An large number of individuals who are influenced to “transition” their gender as a minor are coming to realize in adulthood that it was a mistake. Unfortunately, these “detransitioners” are often abandoned by the support system that pushed them to transition in the first place, typically consisting of woke medical professionals, therapists and LGBT organizations. They are left to fend for themselves and grapple with the plethora of complications that come from the very treatments they were told would solve their mental distress.

If these detransitioners speak up and tell their story, they are censored and shunned by Big Tech and Big Pharma. Chloe Cole is just one example of that, after she was censored on Instagram for sharing her detransition story.

That’s where the “Detransitioner Bill of Rights” comes into play. This model legislation championed by the medical nonprofit Do No Harm hopes to provide support, financial aid, and assistance with legal action to those who have been harmed by the experimental practices of gender transition medication and procedures. The legislation is expected to be introduced in multiple states in the upcoming legislative season.

“I was treated negligently by my healthcare provider, but the biggest failure they made was encouraging and allowing me to medically transition as a child in the first place,” detransitioner Chloe said. “I have suffered a multitude of complications from blockers, cross-sex hormones, and surgery. My quality of life is still being impacted to this day.”

Several medically advanced European countries including Sweden, Finland, and the U.K. conducted extensive studies on “gender affirming care” treatments and upon finding no reliable evidence to support the benefits of transgender treatments as opposed to the vast risks, have placed severe restrictions on gender transition procedures for minors. It is all too apparent that organizations inside the United States who continue to support such interventions for minors “do so for ideological rather than scientific or medical reasons.” (emphasis added)

Below are the KNOWN risks and side effects of puberty blockers and cross-sex hormones, according to the Detransitioner Bill of Rights:

  • Puberty blockers: “severely diminished bone density, cognitive impairment, brain swelling that can lead to blindness, infertility, and negative effects on adult sexual function”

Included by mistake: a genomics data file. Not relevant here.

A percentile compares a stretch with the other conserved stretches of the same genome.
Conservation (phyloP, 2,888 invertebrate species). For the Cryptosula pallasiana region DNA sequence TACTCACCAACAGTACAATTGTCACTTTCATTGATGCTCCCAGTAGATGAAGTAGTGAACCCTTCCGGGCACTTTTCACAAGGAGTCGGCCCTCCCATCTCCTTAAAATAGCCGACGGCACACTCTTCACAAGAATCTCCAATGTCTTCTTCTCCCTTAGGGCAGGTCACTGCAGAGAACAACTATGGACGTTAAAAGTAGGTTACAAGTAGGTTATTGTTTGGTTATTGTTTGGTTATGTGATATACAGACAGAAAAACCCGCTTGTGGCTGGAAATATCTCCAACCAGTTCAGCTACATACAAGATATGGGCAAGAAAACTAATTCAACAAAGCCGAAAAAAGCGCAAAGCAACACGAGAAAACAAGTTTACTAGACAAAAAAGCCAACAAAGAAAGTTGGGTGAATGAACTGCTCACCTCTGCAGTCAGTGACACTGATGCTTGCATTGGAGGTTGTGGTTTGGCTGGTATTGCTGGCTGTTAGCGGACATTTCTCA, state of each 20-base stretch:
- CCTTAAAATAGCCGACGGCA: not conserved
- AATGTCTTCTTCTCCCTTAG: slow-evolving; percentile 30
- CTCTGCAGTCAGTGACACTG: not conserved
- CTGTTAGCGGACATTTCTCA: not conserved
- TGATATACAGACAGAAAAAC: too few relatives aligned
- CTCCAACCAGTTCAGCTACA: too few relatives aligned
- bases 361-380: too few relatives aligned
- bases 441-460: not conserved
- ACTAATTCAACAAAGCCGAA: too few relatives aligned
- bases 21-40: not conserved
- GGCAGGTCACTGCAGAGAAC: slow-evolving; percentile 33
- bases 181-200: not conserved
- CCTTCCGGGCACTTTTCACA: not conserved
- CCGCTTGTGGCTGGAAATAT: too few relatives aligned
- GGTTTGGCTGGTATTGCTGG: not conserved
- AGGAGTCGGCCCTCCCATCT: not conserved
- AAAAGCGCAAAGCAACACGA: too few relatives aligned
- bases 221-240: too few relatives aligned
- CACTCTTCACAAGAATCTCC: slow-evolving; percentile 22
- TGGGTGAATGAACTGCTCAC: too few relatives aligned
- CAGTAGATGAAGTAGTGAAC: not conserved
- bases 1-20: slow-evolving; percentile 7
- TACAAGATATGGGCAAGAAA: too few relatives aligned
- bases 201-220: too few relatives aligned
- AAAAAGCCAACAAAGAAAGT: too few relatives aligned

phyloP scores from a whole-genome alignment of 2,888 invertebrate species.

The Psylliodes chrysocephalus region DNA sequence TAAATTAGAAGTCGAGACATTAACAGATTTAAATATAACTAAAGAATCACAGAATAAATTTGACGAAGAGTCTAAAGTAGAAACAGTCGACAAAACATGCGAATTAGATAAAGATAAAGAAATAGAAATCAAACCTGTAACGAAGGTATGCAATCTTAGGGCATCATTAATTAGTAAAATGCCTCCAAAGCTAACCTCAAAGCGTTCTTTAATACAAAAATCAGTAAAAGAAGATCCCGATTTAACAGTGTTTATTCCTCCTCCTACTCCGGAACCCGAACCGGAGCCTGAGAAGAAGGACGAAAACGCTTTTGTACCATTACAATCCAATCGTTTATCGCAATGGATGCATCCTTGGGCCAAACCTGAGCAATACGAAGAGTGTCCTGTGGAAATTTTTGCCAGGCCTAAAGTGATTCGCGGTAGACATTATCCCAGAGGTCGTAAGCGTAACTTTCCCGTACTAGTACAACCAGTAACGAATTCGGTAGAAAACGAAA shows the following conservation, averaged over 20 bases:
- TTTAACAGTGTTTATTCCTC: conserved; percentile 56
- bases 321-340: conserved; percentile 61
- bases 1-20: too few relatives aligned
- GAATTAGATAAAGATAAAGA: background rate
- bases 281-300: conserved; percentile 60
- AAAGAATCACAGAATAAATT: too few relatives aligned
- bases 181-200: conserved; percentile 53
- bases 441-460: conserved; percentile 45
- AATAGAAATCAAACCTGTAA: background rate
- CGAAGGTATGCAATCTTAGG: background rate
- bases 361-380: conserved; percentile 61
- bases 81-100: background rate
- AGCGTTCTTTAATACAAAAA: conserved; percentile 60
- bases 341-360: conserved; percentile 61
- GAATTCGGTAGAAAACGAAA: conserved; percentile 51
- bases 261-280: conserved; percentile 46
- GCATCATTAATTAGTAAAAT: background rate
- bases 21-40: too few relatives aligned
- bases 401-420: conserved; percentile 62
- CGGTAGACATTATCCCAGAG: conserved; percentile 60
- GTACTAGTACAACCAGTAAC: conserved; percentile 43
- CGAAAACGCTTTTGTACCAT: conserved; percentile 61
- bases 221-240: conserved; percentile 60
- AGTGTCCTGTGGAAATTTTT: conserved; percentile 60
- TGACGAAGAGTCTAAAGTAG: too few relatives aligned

• Cross-sex hormones for males: “irreversible infertility; thromboembolic disease, including blood clots; cholelithiasis, including gallstones; coronary artery disease, including heart attacks; Type 2 diabetes; breast cancer; macroprolactinoma, which is a tumor of the pituitary gland; cerebrovascular disease, including strokes; depression; and hypertriglyceridemia, which is an elevated level of triglycerides in the blood.”
  • Cross-sex hormones for females: “these risks may include irreversible infertility; severe liver dysfunction; coronary artery disease, including heart attacks; increased risk of breast, cervical, and uterine cancers; cerebrovascular disease, including strokes; hypertension; erythrocytosis, which is an increase in red blood cells; sleep apnea; Type 2 diabetes; loss of bone density; elevated rates of aggression; depression; and destabilization of psychiatric disorders.”

Oftentimes these risks are not disclosed to patients looking to “transition,” much less to the parents of minors who are seeking treatment. The Detransitioner Bill of Rights demands informed consent and would hold medical professionals accountable for disclosing all risks and side effects that could result from hormone treatment and surgeries. It also assists detransitioners in bringing civil suits against any medical professionals involved in their treatment, holding doctors personally accountable for any injury “including physical, psychological, emotional, or physiological harms” for up to 25 years after they perform a gender transition treatment. Maybe this will make doctors think twice about using experimental drugs and procedures on minors.

“The Detransitioner Bill of Rights is a significant step toward helping young people who’ve been funneled toward treatments that can lead to life-long suffering,” Do No Harm Executive Director Kristina Rasmussen said. “We cannot remain passive while the well-being and rights of children are at risk.”